Writes Clay Shriky in his monthly email newsletter:
The lists of inbound links are particularly interesting, as the the number of sites with a decreasing amount of inbound links outnumbers those with an increasing amount of links of not quite 2 to 1. However, (as you’d expect) the most linked-to sites have a decreasing-to-increasing ratio 1::2, while the least linked to sites have a decreasing-to-increasing ratio of over 3::1.
This exactly matches Albert-Laszlo Barabasi’s model for networks where preferential connectivity drives topology — the link-rich get richer. With these lists, you can see the blogosphere resolving itself into a power law distribution, which will almost certainly distrupt the egalitarian rhetoric surrounding the blogging enterprise today, by doing things like making the current daypop statistics irrelevant (daypop counts number of blogs linking to a story, rather than traffic-per-blog which, other than daypop statistics, is the bigger determinant of exposure.)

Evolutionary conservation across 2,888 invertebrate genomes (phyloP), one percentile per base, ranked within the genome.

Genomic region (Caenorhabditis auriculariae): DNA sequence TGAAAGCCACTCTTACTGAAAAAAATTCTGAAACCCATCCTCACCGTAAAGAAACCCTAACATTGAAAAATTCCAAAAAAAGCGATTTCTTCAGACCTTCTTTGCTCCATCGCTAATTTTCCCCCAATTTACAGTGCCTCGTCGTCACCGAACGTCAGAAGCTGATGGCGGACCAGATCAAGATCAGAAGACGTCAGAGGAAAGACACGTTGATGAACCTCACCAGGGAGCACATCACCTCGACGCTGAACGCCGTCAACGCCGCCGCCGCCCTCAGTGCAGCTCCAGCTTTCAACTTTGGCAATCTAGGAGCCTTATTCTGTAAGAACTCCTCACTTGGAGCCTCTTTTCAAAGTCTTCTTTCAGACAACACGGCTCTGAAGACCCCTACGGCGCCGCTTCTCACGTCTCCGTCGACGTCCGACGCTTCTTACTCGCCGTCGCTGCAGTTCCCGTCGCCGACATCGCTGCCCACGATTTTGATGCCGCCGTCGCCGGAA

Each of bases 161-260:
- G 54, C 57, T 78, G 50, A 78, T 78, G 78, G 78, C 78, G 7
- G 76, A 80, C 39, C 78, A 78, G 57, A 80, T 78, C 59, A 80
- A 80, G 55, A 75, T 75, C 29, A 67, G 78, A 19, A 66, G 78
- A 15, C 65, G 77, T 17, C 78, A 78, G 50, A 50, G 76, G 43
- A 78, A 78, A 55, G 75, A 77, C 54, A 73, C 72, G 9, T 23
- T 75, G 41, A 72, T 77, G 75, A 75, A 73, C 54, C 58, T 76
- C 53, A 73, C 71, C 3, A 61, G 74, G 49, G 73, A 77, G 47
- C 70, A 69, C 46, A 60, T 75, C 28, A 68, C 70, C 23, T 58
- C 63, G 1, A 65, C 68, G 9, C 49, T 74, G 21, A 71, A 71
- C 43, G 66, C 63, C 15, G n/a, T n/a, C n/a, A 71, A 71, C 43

Glenn Reynolds, InstaPundit.com, has another proposal that may also accelerate this process: open hit counters. Rather than making traffic numbers a private matter, Reynolds is proposing that blogs host open, third-party counters. (Check this Instapundit post.) The effect of this, of course, would be to accelerate the existing trend separating the few extremely opular blogs from the moderate number of moderately successful ones and the vast number of very low traffic blogs.